I don't see anything wrong in someone questioning motives. On the contrary, it's a pity that it wasn't done before in certain cases.

ETA I have two relations both who donate similar amounts to charity. One always tell you about every penny and the other doesn't. Guess whose character I respect the most and whose motives I find questionable. It sets an example, or not, to others. It's a question of ethics! Similarly, many of us on here may give to charity, work for charity, fund-raise or whatever else.
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Old 24-01-2013, 11:50
jamtamara
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Radio Caroline was broadcast by DJs actually on a ship, but Radio Luxembourg's programmes were recorded on the mainland, weren't they?
That's right. That's why Luxembourg faded in and out. Sound had to bounce off the mountains!
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Old 24-01-2013, 11:58
jamtamara
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Radio 1 didn't begin til 1967 and was 247 on the medium wave.

He had JS 954 years before Radio 1 as this picture shows.

Was this Savile's first convertible in 1963.

In the sixties he worked for Radio Luxembourg, did they cover up for him?

From all the photos before he joined the BBC it would seem he was already known nationally via Radio Luxembourg & ITV.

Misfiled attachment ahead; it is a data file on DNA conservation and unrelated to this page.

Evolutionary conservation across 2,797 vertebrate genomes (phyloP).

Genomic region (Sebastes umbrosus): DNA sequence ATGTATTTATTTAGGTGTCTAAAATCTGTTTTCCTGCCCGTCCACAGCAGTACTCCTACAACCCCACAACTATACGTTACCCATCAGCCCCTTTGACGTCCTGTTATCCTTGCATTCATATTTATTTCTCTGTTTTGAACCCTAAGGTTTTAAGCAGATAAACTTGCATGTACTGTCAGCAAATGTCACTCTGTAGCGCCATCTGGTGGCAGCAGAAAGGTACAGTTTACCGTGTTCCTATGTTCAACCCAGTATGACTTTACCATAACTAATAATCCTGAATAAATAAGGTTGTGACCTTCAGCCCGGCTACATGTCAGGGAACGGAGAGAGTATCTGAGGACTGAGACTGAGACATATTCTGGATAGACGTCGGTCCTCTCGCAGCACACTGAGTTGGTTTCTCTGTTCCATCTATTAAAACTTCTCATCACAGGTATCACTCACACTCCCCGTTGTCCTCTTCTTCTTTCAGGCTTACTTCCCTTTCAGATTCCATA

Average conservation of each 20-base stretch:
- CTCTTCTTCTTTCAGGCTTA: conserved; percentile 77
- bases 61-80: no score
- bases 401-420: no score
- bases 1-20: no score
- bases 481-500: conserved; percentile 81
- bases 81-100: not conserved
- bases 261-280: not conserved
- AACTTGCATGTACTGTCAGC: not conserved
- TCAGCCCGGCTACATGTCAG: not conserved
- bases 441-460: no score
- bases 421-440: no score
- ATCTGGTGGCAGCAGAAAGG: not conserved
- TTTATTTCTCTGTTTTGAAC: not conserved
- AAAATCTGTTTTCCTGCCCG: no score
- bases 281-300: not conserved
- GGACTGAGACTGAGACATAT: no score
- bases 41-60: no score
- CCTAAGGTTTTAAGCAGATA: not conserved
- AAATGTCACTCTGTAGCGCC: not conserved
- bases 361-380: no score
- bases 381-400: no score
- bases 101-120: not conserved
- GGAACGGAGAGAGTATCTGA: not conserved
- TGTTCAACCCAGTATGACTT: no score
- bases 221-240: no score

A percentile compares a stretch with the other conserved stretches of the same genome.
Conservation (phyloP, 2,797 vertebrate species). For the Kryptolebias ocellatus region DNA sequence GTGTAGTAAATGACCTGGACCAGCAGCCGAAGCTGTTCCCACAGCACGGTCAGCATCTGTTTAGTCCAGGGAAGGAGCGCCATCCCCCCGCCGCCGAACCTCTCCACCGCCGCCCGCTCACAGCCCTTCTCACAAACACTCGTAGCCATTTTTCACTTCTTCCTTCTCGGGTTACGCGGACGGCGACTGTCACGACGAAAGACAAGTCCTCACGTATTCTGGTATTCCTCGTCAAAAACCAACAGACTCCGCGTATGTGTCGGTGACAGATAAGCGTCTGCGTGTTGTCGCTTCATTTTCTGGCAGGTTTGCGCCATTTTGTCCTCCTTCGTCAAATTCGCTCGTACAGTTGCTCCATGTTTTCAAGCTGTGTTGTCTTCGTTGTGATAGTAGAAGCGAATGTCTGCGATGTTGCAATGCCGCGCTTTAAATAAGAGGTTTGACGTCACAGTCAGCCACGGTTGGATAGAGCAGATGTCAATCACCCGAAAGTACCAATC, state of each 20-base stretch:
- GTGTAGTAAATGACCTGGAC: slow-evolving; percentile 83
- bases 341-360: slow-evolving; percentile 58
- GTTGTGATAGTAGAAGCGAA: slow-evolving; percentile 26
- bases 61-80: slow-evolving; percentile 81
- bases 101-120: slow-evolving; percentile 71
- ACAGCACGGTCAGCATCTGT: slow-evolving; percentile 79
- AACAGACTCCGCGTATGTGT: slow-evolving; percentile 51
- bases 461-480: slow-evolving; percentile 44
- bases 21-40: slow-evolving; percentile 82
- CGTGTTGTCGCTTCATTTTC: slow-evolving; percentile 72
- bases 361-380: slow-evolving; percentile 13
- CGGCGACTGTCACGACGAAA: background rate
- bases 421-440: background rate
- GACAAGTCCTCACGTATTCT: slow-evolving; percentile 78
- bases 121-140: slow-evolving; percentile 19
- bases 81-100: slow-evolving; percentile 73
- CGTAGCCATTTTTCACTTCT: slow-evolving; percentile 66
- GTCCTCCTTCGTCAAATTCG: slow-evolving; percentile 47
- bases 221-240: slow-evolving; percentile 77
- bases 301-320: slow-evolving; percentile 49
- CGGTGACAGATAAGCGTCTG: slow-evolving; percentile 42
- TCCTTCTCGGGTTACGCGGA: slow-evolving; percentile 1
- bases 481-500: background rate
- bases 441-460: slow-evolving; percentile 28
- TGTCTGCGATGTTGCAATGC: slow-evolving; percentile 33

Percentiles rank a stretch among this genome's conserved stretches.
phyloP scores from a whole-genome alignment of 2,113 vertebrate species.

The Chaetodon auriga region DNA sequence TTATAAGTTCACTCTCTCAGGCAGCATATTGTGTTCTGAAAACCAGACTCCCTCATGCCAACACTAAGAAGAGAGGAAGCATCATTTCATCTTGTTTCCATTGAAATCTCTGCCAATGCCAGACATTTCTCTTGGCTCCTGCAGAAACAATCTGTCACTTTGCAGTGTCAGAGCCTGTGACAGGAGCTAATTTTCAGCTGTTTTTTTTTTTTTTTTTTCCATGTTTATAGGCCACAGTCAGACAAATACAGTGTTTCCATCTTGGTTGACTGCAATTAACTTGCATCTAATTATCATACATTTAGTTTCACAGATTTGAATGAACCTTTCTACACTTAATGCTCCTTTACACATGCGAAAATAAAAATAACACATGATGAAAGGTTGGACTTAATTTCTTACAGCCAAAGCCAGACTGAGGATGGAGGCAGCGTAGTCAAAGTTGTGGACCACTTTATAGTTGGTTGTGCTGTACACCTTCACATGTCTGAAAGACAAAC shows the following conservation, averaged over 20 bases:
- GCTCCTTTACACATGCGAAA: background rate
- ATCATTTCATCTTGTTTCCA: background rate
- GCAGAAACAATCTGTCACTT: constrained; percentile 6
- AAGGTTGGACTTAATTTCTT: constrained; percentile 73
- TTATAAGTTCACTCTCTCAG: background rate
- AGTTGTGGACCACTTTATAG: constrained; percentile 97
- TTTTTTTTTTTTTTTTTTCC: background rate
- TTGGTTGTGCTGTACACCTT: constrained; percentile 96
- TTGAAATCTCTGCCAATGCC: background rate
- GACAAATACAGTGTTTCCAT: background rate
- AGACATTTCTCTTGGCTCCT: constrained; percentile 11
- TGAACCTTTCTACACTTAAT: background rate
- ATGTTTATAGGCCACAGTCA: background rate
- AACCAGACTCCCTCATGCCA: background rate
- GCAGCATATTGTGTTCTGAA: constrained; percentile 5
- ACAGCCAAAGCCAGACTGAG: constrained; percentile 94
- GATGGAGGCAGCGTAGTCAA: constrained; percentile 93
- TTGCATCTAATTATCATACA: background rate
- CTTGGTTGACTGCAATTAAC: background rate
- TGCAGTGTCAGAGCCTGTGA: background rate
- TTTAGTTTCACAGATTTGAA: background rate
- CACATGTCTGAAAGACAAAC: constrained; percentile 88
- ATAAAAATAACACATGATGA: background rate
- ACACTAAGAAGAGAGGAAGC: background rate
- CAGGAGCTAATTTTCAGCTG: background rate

He'd already adopted the big cigars in 1956.
Has anyone made the correlation between big cigars and ahem. Freud said that 'sometimes' a cigar is just a cigar, but in the case of JS it could be power and Godfather glory along with obvious phallic symbol.

Weird how in that interview he peeled a banana and ate it. Presumably he wasn't allowed his cigar.
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Old 24-01-2013, 12:04
lexi22
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Because some people have less than charitable motives? Because they are doing it for themselves? To give themselves power and prestige which they can hide behind? Jimmy S for example said he wasn't interested in charity, and we can see what his motivations were. But it's all money in the charity bank and that's all that matters.

I don't see anything wrong in someone questioning motives. On the contrary, it's a pity that it wasn't done before in certain cases.

ETA I have two relations both who donate similar amounts to charity. One always tell you about every penny and the other doesn't. Guess whose character I respect the most and whose motives I find questionable. It sets an example, or not, to others. It's a question of ethics! Similarly, many of us on here may give to charity, work for charity, fund-raise or whatever else.